The Cottage Smallholder

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Barrow love


Photo: Barrow on leaf clearing duties in October

Photo: Barrow on leaf clearing duties in October

“Danny, I’ve fallen in love.”
Resigned. He’d heard it all before.
“Last time it was a mini roller. What is it this time?”
I asked him to close his eyes and led him into the garden.
“Wow – I can see where you’re coming from. He’s a very handsome beast”
Danny picked up Barrow’s yellow handles and tested his turning circle.
“Can I share him to shift my boxes?”

I bought my first wheelbarrow from a garden centre. As far as I can remember it was quite expensive. I assumed that it had been designed for horticultural use. Gangly and awkward to manoeuvre it often flipped over in response to a heavy load shifting. I wasn’t sad when one of its handles corroded and snapped off. The question was what sort of barrow would be a good replacement? In the garden centre I dithered. Most of the barrows didn’t feel well balanced and were replicas of the one-handled one tossed beside the compost heap.

I hadn’t considered buying a builder’s barrow until I spotted one at my local builder’s merchants. I gave it a twirl in the car park. Designed to manoeuvre in tight spaces it turned like a dream. The pneumatic tyre gave it a bit of bounce to absorb uneven ground when shifting heavy weights. Rugged – this barrow could transport a baby elephant at a pinch. And it was far cheaper than the sturdy models in the garden centre. Of course the barrow on a building site is a tool. It needs to do the job swiftly and efficiently. Any builder worth their salt just wouldn’t buy a badly designed tool.

I squeezed Barrow into Jalopy and drove home. I gave him a test run in the garden with a bag of compost and a curious Min Pin. It was a joy. Like switching from pedal car to the sleekest sports coupé.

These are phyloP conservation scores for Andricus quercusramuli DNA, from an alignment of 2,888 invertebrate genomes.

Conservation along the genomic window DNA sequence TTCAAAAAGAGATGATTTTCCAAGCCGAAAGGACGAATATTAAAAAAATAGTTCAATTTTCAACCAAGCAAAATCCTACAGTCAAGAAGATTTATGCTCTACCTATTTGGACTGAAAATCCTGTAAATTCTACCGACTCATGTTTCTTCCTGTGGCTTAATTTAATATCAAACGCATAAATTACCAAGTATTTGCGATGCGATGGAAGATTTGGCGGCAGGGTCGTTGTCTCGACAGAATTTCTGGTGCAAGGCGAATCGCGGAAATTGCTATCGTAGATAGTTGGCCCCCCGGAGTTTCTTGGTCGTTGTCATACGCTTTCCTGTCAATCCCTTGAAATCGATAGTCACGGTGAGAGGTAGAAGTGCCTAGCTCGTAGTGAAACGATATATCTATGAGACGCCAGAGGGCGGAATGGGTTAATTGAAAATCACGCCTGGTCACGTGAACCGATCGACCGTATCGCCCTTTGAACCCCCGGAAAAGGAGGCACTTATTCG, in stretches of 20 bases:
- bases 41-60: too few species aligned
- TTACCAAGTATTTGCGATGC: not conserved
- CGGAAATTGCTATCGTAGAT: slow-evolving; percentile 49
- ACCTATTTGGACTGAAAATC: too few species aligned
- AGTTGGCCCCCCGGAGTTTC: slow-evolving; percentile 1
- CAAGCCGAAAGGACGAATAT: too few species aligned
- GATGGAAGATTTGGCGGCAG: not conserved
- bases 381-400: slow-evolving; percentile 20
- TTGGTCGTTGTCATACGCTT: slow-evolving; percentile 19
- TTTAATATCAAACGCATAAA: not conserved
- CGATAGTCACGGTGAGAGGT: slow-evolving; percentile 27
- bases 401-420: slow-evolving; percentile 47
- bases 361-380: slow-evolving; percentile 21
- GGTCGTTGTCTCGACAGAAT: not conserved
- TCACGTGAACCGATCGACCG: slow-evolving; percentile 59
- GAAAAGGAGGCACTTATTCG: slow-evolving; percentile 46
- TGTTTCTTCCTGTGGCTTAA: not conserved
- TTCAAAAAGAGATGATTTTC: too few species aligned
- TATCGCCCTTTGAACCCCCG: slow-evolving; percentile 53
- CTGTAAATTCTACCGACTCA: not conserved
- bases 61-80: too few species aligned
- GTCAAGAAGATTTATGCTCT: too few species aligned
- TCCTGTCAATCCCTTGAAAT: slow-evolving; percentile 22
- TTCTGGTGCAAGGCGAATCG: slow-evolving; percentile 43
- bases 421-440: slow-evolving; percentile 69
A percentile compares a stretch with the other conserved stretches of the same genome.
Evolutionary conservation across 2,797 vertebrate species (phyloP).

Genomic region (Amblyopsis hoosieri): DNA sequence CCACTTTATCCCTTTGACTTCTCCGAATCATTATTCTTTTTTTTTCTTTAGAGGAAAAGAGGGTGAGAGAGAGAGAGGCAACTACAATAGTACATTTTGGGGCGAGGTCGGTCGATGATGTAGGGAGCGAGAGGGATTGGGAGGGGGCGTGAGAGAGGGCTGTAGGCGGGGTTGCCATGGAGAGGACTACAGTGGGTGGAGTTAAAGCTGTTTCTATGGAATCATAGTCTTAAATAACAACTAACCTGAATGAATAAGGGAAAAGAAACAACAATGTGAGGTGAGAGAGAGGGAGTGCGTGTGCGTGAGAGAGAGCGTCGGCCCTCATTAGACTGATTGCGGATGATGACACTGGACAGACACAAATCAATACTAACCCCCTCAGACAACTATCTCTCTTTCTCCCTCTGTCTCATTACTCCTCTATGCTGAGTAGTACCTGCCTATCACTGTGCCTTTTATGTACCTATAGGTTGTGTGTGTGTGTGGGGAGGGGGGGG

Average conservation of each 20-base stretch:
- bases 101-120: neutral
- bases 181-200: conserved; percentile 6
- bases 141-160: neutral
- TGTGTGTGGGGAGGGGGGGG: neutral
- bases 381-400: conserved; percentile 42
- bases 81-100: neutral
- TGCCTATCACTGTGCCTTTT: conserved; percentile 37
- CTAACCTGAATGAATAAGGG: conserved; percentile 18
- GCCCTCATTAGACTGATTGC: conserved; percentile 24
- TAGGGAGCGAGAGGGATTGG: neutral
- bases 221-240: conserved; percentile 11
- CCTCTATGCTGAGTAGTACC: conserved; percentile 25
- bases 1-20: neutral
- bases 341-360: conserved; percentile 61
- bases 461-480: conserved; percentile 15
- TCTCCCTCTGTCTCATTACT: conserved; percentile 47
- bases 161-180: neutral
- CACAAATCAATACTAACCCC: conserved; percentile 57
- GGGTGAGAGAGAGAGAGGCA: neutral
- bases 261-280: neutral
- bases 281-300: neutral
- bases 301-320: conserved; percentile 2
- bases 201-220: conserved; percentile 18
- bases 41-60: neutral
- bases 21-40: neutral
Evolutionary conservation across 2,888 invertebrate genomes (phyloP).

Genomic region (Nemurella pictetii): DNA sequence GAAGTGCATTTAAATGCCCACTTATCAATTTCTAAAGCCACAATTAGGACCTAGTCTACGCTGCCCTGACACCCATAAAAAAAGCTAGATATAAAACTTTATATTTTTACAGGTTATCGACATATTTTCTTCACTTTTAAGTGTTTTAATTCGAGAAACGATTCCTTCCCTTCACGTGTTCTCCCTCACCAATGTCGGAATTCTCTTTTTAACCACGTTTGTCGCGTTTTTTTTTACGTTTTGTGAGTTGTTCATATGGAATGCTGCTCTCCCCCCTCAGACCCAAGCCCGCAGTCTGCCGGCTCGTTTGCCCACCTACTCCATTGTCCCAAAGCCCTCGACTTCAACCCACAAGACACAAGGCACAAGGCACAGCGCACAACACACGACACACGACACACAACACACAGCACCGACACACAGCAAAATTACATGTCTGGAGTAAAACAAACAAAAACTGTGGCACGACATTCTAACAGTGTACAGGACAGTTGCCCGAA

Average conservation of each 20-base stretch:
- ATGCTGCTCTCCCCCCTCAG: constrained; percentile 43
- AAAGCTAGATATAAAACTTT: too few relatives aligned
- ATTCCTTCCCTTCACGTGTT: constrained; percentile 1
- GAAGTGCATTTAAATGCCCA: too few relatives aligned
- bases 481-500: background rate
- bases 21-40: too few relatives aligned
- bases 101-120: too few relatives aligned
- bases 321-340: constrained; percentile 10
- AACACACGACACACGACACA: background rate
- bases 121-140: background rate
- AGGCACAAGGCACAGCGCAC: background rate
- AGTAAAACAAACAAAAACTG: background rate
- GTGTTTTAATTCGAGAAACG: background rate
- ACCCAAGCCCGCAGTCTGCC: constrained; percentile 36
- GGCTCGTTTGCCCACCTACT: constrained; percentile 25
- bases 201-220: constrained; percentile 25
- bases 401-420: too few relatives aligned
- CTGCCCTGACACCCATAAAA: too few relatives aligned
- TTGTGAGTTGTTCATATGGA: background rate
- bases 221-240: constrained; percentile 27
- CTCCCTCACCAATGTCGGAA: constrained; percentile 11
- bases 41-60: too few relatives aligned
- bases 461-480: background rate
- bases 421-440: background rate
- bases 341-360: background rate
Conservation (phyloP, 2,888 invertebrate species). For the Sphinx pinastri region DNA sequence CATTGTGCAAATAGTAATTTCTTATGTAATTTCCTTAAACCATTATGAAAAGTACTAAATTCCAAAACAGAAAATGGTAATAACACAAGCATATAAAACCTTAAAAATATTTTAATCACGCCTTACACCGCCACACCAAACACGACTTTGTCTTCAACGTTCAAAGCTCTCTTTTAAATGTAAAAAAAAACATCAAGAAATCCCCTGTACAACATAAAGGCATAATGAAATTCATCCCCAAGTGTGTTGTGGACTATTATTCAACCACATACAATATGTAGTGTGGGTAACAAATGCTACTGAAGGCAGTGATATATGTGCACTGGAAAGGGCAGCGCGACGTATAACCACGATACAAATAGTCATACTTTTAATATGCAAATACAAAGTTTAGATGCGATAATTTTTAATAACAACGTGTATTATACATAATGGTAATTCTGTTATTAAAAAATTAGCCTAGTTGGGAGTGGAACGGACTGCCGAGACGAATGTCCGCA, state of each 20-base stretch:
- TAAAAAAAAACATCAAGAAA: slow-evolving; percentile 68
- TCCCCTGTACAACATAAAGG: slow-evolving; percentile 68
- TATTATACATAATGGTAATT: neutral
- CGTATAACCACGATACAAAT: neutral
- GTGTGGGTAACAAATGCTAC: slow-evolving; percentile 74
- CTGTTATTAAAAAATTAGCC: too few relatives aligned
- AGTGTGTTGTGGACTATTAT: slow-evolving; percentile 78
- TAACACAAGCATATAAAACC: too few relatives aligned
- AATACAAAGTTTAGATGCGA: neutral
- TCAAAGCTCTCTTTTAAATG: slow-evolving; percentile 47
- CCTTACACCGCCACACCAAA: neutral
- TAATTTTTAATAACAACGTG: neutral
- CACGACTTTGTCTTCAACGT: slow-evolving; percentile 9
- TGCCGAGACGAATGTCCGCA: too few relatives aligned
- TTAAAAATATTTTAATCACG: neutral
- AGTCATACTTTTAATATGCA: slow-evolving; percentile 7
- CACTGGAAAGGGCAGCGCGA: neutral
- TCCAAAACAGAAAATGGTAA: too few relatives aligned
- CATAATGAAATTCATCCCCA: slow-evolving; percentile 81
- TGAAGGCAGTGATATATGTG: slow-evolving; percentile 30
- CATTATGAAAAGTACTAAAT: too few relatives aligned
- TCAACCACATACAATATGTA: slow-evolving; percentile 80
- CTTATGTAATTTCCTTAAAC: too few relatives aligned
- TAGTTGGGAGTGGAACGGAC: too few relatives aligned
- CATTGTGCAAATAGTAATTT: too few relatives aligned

We use Barrow a lot for shifting stuff in the garden. Sometimes, like a bicycle, his sturdy tyre needs to be pumped up (he didn’t come with a pump so we bought one especially for him). He is an essential workhorse that we both rely on. If you need to replace a wheelbarrow it’s definitely worth considering one of these.

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  1. Veronica

    As an ex-archaeologist I would never consider any type *other* than a builder’s barrow! In my youth I used to run up and down spoilheaps with heavily laden barrows with nary a problem. To discourage theft from an isolated garden, our current builder’s barrow is painted pink and usually has a flat tyre (we pump it up when we want to use it).

    Side note: when your barrow is empty, tip it up with the handles on the ground. Then you can use it as a deckchair to admire your handiwork.

  2. I too bought my barrow from a builder’s merchants, it looks identical to yours. It has only needed its tyre pumping up once in the last 5 years and is admired by my neighbours for it manoeuverability. Definitely a good buy.

  3. Jo @ LittleFfarm Dairy

    We bought a solid tyre for our barrow after repeatedly having to repair punctures when the hawthorn hedges were cut. It does have its drawbacks but was worth the extra investment in the end.

  4. I have a pink ‘rhino runna’ and various different coloured buckets that go in it I love it! Easy to push very stable and pink! The tyre pumps up with my bike pump and it folods almost flat to keep it out of the weather in winter where as the plastic ‘trugs’ can stay out in all weathers stacked inside eachother…

  5. cottage garden farmer

    I agree a good barrow is worth it’s weight in gold, – I do find though that the tyre always needs pumping up just when I can’t spare the time to go and get the pump!

  6. That is very similar to the one I have but mine is really deep. Our lot slopes slightly, and I can tell you that if I don’t have it pointed exactly down the slope, that it will tip over if I’m not careful how I load it. I also have to take care not to overload it because it will hold much more than I can pick up!

  7. kate (uk)

    I’ve never bought a barrow- always had either cast-offs or barrows left in the houses we bought. All have been builders barrows- fantastic and last for ages, even though rusty and tatty!

  8. sounds like a good choice of barrow.

  9. Magic Cochin

    That’s a great tip Fiona! I must remember that when we need a new barrow.

    We’ve also got a garden cart, which I love! It’s been so useful, especially for moving large pots and containers. As well as sacks of hen food 😉


  10. Lol we bought a new barrow today too, our other one has gone walkabouts. Ours is a two wheeled, single handle job (a bit like a pram handle) which means you can pull it behind you with one hand. Very useful and sturdy for pulling buckets of water up hill. I guess I will have to get a picture of it for my blog on Monday

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